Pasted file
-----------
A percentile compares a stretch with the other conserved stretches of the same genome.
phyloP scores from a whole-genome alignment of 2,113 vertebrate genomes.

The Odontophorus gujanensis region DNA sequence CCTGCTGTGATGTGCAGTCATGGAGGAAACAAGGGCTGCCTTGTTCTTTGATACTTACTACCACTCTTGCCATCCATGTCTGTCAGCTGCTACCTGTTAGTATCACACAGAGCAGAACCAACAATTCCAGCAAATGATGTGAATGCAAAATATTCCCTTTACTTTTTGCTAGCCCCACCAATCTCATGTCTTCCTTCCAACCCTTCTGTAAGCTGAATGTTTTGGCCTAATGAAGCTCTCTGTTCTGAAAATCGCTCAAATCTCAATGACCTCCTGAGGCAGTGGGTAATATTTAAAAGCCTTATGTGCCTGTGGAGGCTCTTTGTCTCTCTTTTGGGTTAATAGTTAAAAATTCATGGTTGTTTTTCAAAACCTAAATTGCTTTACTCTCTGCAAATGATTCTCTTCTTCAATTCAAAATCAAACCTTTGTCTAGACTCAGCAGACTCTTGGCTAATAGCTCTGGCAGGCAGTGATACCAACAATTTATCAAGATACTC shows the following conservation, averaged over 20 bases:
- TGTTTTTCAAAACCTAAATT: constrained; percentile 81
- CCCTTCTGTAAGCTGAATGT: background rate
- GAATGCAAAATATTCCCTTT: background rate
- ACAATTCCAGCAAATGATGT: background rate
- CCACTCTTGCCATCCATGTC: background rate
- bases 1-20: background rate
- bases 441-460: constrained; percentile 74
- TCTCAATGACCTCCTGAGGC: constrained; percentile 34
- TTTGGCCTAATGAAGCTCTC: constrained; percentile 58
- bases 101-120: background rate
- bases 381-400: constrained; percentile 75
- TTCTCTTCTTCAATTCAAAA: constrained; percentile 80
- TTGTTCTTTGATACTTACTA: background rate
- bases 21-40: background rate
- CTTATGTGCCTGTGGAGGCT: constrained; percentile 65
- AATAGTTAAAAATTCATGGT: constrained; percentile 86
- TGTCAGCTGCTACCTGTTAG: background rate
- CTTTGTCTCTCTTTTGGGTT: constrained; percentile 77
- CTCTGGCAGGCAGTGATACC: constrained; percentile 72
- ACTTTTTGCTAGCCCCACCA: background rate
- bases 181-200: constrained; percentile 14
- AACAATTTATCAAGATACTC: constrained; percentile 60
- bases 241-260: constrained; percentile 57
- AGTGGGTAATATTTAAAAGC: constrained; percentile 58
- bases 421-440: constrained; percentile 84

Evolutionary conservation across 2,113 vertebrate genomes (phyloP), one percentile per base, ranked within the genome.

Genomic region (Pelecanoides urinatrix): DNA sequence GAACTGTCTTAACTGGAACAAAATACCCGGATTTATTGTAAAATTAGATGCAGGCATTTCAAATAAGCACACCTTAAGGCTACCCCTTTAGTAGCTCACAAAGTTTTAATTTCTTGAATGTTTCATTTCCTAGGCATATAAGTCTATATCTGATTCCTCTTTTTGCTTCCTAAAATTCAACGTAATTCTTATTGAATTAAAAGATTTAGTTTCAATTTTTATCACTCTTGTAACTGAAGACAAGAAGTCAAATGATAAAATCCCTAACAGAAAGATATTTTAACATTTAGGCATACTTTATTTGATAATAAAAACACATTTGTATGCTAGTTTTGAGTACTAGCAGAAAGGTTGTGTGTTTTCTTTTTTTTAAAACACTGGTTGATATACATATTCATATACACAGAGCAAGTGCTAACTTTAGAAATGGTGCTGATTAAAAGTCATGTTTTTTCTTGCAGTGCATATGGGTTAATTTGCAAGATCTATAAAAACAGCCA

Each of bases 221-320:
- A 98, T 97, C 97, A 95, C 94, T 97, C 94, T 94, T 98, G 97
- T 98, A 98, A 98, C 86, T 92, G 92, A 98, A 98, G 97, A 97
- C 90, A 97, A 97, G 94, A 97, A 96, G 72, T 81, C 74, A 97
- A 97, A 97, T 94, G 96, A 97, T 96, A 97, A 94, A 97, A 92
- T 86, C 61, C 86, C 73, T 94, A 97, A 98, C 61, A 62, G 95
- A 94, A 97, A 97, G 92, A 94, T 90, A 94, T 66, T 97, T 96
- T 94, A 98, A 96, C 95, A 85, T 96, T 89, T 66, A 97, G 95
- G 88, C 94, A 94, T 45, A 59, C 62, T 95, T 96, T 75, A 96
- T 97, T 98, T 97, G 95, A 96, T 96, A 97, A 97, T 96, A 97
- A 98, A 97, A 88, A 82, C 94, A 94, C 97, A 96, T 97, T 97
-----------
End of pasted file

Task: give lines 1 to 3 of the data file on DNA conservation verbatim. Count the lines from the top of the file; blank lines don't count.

A percentile compares a stretch with the other conserved stretches of the same genome.
phyloP scores from a whole-genome alignment of 2,113 vertebrate genomes.

The Odontophorus gujanensis region DNA sequence CCTGCTGTGATGTGCAGTCATGGAGGAAACAAGGGCTGCCTTGTTCTTTGATACTTACTACCACTCTTGCCATCCATGTCTGTCAGCTGCTACCTGTTAGTATCACACAGAGCAGAACCAACAATTCCAGCAAATGATGTGAATGCAAAATATTCCCTTTACTTTTTGCTAGCCCCACCAATCTCATGTCTTCCTTCCAACCCTTCTGTAAGCTGAATGTTTTGGCCTAATGAAGCTCTCTGTTCTGAAAATCGCTCAAATCTCAATGACCTCCTGAGGCAGTGGGTAATATTTAAAAGCCTTATGTGCCTGTGGAGGCTCTTTGTCTCTCTTTTGGGTTAATAGTTAAAAATTCATGGTTGTTTTTCAAAACCTAAATTGCTTTACTCTCTGCAAATGATTCTCTTCTTCAATTCAAAATCAAACCTTTGTCTAGACTCAGCAGACTCTTGGCTAATAGCTCTGGCAGGCAGTGATACCAACAATTTATCAAGATACTC shows the following conservation, averaged over 20 bases: